Island of Glass: Guardians Trilogy, Book 3

Island of Glass: Guardians Trilogy, Book 3

Posted by jack_miller | Published 7 months ago

With 2814 ratings

By: Nora Roberts, Saskia Maarleveld, et al.

Purchased At: $1.17 (251 used & new offers)

The final Guardians Trilogy novel from the #1 New York Times bestselling author of Bay of Sighs and Stars of Fortune.

As the hunt for the Star of Ice leads the six guardians to Ireland, Doyle, the immortal, must face his tragic past. Three centuries ago, he closed off his heart, yet his warrior spirit is still drawn to the wild. And there's no one more familiar with the wild than Riley - and the wolf within her....

An archaeologist, Riley is no stranger to the coast of Clare, but now she finds herself on unsure footing, targeted by the dark goddess who wants more than the stars, more than the blood of the guardians. While searching through Irish history for clues that will lead them to the final star and the mysterious Island of Glass, Riley must fight her practical nature and admit her sudden attraction to Doyle is more than just a fling. For it is his strength that will sustain her and give her the power to run towards love - and save them all....

Really enjoyed it

- luciano_hernandez

I was eagerly waiting for this book, the story of the immortal soldier and werewolf archeologist. I thought they were the most intriguing characters. Hence my disappointment when their love story was rushed through to get us to the end of the trilogy. There was so much more that could have been done with these characters. Instead, there was way too much of the the dialog she writes for gods and prophets so you know they are gods and prophets. I find it repetitive and stilted. In fact, in more than one place a goddess character says the same exact thing to each of the main characters. This trilogy started out so well, the ending could have been doing much more.

- rayne_turner

Love it

- willa_turner

I've enjoyed Robert' books for years but, although her longer books are still a pleasure, her trilogies have become too formulaic. I've met all the characters before, several times, and it's becoming too rote to enjoy like I used to.

- orion_king


- billy_wright


- angel_peterson

I was extremely (and I do not use the word lightly) disappointed in this entire trilogy. I have read and re-read Nora Roberts books for years and have thoroughly enjoyed most of her previous trilogies. The Dark Witch trilogy made me feel a little "t-witchy" about buying any more of her books, but I am helpless to resist when she comes out with something new. That being said, this was definitely not something new. Hashed and re-hashed and utterly boring. The mermaid annoyed the heck out of me, being winy and vacuous, the seer was just "blah" and the werewolf came across as cold. I believe the only character I quite liked was the time-traveller, but was disappointed that he ended up with airhead. And with the way this group openly talks about their sex lives and mention sex every couple of sentences, I was almost waiting for them to get into a whole partner-swap thing. Does anyone really behave like this? The dialogue was prosaic and not up to Ms Roberts' normal witty level. I adore that she usually gives her characters smart and funny dialogue, making her women and her men clever and interesting. She certainly dumbed this lot down and it gave me shudders. I will not pre-order again before reading reviews. Oh, please bring back the old Nora Roberts, I miss her.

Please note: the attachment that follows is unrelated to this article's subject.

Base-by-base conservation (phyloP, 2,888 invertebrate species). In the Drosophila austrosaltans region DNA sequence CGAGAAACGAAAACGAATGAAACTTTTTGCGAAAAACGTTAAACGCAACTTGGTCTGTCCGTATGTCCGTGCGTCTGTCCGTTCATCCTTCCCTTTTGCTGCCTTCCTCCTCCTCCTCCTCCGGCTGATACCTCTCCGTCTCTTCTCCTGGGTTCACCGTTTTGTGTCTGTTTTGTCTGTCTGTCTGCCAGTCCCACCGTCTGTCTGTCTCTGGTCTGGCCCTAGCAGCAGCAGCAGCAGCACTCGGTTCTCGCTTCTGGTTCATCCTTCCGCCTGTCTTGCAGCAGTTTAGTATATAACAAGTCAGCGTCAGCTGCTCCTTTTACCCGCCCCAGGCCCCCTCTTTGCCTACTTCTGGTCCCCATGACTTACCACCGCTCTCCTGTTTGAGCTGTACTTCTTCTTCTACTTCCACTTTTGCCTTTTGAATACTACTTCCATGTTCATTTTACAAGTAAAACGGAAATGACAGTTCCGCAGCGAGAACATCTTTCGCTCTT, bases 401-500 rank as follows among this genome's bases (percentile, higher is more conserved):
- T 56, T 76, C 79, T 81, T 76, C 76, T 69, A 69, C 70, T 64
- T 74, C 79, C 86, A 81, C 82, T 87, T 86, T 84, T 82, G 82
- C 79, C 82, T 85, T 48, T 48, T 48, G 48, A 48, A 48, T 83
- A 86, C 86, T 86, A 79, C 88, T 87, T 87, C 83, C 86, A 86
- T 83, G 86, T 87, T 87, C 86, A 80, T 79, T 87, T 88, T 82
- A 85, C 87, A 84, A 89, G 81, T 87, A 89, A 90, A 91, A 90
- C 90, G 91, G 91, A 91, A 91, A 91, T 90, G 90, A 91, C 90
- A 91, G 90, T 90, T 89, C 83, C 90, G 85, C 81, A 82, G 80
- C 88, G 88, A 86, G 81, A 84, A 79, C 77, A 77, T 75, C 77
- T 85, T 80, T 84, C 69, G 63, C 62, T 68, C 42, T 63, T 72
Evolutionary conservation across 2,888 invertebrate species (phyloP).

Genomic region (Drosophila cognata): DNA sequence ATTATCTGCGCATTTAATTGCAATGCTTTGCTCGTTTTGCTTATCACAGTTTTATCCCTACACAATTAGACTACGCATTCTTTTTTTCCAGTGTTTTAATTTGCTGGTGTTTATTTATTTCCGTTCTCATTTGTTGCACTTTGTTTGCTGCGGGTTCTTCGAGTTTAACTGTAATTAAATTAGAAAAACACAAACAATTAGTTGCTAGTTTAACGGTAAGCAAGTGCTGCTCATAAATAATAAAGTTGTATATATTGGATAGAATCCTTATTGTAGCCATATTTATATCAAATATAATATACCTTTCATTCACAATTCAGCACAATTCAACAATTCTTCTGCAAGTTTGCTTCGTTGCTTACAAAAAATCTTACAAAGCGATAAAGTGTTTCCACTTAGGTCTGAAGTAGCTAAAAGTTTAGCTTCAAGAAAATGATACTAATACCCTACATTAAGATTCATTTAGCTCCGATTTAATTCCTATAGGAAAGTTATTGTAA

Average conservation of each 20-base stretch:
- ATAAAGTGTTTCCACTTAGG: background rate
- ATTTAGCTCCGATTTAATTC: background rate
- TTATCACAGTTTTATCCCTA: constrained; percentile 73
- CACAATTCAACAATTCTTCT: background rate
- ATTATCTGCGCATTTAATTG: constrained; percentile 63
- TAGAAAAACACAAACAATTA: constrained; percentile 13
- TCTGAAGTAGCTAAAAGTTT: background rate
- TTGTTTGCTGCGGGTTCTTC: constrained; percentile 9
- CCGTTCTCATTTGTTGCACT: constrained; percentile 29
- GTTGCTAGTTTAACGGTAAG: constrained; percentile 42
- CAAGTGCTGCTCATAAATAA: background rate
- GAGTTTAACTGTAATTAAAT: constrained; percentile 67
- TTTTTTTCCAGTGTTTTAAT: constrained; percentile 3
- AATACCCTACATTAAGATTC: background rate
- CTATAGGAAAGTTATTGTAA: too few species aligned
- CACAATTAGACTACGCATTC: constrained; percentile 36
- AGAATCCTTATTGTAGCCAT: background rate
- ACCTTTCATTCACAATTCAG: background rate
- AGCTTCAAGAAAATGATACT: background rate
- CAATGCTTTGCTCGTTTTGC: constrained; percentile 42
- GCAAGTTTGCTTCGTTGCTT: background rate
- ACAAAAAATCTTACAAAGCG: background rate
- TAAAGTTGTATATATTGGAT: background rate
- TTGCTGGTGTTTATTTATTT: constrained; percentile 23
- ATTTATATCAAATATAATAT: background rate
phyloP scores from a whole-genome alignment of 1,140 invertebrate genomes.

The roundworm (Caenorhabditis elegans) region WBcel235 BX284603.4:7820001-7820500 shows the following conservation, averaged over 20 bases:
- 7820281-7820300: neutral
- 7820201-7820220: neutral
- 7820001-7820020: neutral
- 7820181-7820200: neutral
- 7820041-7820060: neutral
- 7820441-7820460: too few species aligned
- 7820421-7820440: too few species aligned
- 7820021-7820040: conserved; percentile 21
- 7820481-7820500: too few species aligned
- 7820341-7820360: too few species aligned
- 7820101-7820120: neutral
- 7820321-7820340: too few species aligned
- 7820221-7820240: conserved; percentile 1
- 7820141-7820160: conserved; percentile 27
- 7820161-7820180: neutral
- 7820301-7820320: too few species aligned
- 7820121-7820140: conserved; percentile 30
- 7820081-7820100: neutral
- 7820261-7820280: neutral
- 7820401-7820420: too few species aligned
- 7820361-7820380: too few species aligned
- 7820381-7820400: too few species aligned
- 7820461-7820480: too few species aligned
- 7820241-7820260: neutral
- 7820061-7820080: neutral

- giuliana_rogers

This was my favourite of the 3 books set in Ireland as the 6 guardians seek to find the last star. Again alongside the search for victory is the romance between my 2 favourite characters of the six. Both highly skilled and fiercely independent I loved them both and from the beginning of the series I willed them to become an item and to accept each other for who they are. Fantastic read and would give it 6 stars. Well done Nora - paranormal romance is not something I like.

- finn_gutierrez

I have read loads of Nora Roberts' books and used to love them, but every time she sets one in Ireland, or with an Irish character I have the same irritation with it and it's so easily remedied. She refuses to research Irish peoples names and instead insists on using american names or on the occasion she does use an Irish name it's out of context and wrong. In this book Doyle's surname was "Mac" a Scottish surname. Doyle is a surname in itself though- American people use it as a first name but not in Ireland and definitely not in 16th century Ireland! Also Bran? Another American name for an Irishman? Its insulting to refuse to spend a little bit of time learning some names from a country that's shoehorned into so many books. I think my journey with this writer has ended here.

- aadhya_lopez

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